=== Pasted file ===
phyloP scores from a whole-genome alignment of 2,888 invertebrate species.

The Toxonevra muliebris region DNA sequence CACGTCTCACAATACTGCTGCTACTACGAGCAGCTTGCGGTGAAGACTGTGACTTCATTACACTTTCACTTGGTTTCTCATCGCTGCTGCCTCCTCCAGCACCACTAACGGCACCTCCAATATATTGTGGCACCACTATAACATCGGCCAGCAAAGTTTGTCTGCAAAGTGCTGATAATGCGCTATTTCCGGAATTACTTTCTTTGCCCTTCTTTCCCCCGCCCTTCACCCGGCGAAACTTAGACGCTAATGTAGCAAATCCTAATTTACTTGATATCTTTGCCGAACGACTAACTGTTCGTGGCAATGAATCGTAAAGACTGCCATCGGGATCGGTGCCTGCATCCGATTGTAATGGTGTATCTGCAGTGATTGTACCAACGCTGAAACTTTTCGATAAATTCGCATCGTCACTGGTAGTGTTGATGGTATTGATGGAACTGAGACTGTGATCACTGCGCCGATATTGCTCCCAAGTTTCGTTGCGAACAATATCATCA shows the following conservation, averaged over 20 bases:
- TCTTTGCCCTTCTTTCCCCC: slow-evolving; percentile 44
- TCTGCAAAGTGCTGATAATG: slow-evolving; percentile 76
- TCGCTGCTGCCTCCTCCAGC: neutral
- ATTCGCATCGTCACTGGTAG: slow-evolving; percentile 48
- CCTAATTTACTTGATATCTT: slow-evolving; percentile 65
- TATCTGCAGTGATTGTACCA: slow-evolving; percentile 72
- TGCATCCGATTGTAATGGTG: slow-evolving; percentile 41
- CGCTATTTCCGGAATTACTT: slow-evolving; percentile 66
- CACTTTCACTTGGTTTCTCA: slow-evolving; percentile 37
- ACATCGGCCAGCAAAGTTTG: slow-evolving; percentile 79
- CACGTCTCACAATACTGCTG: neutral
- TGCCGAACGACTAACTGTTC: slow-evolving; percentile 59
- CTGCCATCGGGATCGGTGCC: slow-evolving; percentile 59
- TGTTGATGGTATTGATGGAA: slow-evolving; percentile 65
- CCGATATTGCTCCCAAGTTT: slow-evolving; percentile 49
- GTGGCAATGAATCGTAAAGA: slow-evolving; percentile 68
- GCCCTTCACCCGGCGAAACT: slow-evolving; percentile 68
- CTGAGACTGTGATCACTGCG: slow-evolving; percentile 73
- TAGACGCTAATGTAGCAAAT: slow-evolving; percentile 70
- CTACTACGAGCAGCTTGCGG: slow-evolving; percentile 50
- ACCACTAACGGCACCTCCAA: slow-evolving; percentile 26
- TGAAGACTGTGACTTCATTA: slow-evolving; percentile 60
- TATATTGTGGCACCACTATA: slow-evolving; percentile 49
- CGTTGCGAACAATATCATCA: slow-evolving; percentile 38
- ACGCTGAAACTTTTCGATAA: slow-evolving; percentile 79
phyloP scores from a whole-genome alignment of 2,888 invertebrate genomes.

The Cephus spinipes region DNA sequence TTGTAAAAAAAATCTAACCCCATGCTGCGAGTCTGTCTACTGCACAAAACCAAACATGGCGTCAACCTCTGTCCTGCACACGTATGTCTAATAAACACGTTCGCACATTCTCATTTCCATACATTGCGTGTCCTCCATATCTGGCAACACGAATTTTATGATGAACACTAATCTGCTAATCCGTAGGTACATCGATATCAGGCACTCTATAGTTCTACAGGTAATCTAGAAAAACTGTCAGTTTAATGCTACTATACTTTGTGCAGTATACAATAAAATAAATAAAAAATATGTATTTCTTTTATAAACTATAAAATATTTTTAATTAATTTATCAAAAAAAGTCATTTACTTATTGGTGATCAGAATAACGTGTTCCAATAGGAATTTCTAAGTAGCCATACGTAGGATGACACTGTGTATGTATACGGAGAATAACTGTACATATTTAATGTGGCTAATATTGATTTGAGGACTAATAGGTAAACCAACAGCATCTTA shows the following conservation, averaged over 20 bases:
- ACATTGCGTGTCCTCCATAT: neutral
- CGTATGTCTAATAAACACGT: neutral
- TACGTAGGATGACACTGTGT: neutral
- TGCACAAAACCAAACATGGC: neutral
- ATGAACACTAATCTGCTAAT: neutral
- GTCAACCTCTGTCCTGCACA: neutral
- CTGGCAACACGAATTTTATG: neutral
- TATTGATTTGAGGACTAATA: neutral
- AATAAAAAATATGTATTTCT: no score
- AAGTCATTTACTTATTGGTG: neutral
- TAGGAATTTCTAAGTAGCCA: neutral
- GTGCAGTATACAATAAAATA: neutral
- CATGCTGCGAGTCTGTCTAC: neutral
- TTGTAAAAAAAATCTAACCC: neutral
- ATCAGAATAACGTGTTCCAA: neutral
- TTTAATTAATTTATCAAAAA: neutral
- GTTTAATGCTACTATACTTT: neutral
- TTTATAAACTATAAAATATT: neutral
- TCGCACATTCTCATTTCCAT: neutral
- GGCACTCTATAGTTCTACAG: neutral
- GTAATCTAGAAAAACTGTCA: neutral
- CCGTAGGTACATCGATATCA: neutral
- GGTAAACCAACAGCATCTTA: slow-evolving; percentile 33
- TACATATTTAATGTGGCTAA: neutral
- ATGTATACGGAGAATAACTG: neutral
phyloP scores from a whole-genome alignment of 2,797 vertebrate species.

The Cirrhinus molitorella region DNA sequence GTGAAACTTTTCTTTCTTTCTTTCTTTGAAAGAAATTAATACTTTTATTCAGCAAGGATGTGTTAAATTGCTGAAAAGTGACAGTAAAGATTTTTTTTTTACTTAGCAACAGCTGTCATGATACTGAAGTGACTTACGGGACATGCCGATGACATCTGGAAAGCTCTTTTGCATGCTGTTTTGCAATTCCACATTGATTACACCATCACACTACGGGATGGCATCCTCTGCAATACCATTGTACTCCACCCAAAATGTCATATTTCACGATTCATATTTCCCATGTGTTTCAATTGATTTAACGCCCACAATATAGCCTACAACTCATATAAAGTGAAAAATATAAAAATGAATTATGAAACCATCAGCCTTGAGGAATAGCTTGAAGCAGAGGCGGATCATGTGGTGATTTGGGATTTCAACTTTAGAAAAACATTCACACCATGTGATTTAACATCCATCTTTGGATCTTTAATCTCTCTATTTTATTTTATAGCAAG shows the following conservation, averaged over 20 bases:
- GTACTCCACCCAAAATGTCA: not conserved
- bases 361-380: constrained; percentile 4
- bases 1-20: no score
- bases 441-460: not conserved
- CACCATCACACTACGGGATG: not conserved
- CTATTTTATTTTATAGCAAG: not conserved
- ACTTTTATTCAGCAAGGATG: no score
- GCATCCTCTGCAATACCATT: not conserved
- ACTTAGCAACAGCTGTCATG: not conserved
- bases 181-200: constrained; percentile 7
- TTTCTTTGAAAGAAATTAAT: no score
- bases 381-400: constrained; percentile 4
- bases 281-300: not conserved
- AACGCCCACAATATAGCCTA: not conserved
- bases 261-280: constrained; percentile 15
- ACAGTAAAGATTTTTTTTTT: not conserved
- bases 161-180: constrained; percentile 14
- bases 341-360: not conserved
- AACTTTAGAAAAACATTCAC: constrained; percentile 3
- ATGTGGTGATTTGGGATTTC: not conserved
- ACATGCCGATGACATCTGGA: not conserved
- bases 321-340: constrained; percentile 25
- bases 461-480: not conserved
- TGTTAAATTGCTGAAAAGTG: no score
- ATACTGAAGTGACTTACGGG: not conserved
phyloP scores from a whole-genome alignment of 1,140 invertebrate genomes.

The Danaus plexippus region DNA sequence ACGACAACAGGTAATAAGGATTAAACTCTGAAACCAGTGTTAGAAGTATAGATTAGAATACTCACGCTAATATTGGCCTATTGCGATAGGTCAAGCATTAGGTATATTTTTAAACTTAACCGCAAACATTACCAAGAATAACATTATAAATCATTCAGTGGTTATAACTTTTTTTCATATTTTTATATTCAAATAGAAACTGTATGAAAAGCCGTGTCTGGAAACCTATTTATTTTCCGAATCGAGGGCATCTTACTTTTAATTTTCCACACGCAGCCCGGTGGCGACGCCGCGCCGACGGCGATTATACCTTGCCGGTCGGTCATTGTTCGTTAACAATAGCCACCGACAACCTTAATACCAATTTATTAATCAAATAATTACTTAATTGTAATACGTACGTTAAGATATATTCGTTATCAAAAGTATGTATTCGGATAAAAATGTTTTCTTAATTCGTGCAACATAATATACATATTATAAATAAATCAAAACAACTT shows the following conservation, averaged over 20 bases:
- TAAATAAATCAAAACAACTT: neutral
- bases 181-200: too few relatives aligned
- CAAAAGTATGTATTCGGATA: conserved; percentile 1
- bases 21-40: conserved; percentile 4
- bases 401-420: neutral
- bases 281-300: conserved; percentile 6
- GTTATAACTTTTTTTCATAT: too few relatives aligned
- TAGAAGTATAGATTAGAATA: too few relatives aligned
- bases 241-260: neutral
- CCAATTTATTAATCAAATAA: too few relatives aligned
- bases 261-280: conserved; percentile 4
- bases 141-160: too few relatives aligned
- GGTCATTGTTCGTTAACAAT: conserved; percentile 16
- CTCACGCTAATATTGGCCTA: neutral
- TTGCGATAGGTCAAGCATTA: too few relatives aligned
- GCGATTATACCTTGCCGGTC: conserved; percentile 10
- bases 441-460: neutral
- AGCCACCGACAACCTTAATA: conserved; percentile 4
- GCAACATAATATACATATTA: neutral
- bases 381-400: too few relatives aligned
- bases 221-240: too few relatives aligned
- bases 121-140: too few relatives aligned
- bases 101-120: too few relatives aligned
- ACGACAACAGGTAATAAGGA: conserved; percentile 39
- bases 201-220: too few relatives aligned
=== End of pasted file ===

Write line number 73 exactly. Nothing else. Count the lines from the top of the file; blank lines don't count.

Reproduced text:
- bases 161-180: constrained; percentile 14